Safety Section 7: PPE
PPE equipment should be issued to each employee. There should be a written and signed document pertaining to the inventory of such items. The person whom is issued the equipment should have proper training and have there PPE equipment readily available as needed. Damaged or lost PPE should be reported to management to replace items.
Safety Section 8: Accident Evaluation
All accidents or infringements on safety should be reported to the site supervisor. There should be a filing system in place that contains all information about the accident, and what steps were taken to rectify the situation. Each accident should be investigated, the person handling this matter should be readily available and be privy to the whereabouts of storing new accident reports.
Safety Section 9: Jobsite Alerts
Provide a map of worksite zones that carry warning devices used by your company and when they should be activated. Deploy a list of any employee trained in specific tools, they shall be able to initiate the use of the work zone safety equipment.
Safety Section 10: Fire Equipment
Label fire protection equipment designated on the site, state who is responsible for deploying fire emergency personnel, and make sure that your employees understand they are not responsible to fight fires unless they are trained in doing so. Precautions shall be in place when working with fueling/storing flammable liquids.
Safety Section 11: Equipment Inspection
List procedures and schedules for inspection times, testing, and specifications according to material manufacturer, or local, state, and federal standards. Equipment shall be tagged for inspections and there should be detail on how deficient equipment is dealt with. Responsibility for these inspections, replacements, and records shall be easily accessible.
Safety Section 12: Lockout/tag-out
Meet with your team on lockout/tag-out procedures, providing information on how and when the procedures will be used, ascertain who is permitted to remove any lockout tags. Please remember in addition to this you are still required to have a detailed lookout/tag-out policy in place.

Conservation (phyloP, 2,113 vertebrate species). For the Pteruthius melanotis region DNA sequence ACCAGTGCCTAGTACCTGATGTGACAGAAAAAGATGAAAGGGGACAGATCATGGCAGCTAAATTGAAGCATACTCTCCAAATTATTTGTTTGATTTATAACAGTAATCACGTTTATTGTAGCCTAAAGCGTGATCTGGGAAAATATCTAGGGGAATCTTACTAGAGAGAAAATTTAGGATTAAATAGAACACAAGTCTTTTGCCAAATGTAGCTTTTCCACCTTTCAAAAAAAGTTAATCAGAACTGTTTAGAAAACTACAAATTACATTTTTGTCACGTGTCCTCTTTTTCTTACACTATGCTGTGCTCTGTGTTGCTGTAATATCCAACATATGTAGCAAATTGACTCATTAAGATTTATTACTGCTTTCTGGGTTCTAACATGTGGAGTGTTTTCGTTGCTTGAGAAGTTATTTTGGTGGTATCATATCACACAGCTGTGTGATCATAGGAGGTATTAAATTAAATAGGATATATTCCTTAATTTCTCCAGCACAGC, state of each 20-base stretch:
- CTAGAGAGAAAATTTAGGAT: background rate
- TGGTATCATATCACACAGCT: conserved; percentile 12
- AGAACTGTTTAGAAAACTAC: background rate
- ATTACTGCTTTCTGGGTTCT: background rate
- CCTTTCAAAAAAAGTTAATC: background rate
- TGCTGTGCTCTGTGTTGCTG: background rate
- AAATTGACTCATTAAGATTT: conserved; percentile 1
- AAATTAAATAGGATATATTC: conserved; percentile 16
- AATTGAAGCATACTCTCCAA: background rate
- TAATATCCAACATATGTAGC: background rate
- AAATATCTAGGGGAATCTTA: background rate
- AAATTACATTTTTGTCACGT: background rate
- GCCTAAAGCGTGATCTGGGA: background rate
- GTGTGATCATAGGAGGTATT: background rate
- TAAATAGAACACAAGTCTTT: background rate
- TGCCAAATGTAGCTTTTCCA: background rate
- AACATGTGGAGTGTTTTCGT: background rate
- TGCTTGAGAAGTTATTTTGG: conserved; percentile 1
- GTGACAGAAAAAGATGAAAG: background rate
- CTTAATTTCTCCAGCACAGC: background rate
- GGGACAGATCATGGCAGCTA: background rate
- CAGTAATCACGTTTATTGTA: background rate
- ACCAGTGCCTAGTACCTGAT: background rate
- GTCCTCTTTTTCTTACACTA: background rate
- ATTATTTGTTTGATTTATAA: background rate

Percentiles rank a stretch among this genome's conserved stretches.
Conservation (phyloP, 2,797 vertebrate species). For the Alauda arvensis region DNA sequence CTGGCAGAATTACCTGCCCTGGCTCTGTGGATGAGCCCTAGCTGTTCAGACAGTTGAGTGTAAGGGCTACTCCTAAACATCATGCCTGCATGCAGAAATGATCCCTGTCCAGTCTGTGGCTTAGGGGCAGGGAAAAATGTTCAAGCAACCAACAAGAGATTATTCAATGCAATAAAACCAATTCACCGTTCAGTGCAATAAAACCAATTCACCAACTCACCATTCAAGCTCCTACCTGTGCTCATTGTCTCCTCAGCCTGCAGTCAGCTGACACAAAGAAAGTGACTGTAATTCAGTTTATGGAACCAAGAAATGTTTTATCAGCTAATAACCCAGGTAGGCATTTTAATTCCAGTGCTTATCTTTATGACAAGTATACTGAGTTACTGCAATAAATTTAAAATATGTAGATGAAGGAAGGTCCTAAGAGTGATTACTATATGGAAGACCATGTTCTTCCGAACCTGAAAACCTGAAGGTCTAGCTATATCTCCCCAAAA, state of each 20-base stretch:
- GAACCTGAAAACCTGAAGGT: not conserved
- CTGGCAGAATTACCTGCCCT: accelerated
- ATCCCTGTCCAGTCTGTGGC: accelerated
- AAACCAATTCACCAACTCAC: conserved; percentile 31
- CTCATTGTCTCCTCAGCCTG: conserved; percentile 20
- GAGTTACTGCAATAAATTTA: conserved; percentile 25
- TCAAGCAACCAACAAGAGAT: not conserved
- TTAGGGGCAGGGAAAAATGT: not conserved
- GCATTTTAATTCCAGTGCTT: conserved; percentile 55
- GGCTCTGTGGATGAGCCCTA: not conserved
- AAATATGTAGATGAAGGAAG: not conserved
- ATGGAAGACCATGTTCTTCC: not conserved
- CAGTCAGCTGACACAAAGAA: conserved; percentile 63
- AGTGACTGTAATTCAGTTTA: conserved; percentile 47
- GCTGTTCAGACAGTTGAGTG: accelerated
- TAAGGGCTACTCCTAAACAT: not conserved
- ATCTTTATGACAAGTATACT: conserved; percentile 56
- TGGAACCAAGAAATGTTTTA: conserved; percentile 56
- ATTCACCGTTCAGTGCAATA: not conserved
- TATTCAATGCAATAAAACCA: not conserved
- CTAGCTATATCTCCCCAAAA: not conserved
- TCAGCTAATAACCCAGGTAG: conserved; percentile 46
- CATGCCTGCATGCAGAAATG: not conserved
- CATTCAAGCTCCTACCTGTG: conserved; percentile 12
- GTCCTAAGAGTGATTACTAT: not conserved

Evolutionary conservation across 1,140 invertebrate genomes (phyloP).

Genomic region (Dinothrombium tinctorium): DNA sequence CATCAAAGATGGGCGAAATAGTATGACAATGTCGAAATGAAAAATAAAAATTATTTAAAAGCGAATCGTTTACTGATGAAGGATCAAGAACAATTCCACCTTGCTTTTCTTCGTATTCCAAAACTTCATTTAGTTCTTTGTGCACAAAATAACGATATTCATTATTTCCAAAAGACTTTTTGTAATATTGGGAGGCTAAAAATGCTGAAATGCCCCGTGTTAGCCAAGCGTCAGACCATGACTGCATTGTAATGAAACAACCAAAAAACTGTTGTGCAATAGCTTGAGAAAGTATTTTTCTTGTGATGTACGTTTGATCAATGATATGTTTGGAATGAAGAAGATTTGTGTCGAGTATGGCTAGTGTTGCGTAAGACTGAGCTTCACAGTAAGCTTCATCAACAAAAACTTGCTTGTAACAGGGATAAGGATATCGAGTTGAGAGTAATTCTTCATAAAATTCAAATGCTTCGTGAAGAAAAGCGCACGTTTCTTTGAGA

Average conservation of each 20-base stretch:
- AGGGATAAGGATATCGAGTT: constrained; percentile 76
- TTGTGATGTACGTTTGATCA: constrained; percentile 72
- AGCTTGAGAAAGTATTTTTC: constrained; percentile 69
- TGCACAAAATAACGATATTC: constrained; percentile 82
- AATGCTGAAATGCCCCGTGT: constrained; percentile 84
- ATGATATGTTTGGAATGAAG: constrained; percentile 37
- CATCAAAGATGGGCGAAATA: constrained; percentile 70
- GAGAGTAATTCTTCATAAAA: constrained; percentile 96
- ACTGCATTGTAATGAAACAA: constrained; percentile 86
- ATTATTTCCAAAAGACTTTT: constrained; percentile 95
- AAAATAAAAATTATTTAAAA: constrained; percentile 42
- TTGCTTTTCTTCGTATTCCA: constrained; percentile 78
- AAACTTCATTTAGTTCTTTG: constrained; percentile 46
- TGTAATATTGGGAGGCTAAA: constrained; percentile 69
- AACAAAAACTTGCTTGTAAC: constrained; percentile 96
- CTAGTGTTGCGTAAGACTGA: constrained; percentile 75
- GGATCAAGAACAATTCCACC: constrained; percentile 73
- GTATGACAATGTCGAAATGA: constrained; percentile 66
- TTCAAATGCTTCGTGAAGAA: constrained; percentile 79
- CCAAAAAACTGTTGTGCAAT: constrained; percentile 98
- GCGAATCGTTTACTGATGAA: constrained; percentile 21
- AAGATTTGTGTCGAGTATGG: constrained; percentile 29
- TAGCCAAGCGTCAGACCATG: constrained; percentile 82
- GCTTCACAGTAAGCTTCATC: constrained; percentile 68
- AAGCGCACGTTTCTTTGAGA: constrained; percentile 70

Safety Section 13: Hazard Planning
Communicate the elements of hazardous materials on your worksite. Hazardous Planning: Chemical Inventory, Written Hazard Policy, Labels, MSDS Sheets, and MSDS Training. Create a detailed inventory of all hazardous chemicals located on each worksite. Have available MSDS forms, where there are to be filed and which employee will work in this area. A hazard communication policy should be developed for specific information and harmful materials.
Safety Section 14: Subcontractors
It is your responsibility to inform subcontractors that are hired on you project that they are required to adhere to your safety plan. This document can be a part of the award and signed for confirmation they and their employees will abide by your safety program.
Safety Section 15: Safety Regulations
Post a safety notice that spells out that your company complies with all local, state, federal regulations and that you standby the commitment to uphold OSHA and other agency regulations.
Safety Section 16: Quarterly Review
Determine key personnel that will spend time every quarter, bi-annually or annually to review your safety plan. However some guidelines may need to be reviewed prior to a project that requires more sensitive detail to maintain quality on their project.
Further details ahead…
Putting a safety plan in order requires a lot of time and hard work. It won’t be an easy task to pull all the details together. So we recommend that you work with other friends in the business and ask them to share some of their ideas, research online about the safety plan, delegate it or hire it out to be written. Whichever works best for you as long as the plan is committed to safety and adheres to your location. Those who work with you will be much happier and safer for it.
Brandee Ogunjobi is the CEO, for Real Estate Partners Construction; Phoenix, AZ. She can be reached via e-mail at firstname.lastname@example.org or online at www.realestate.partners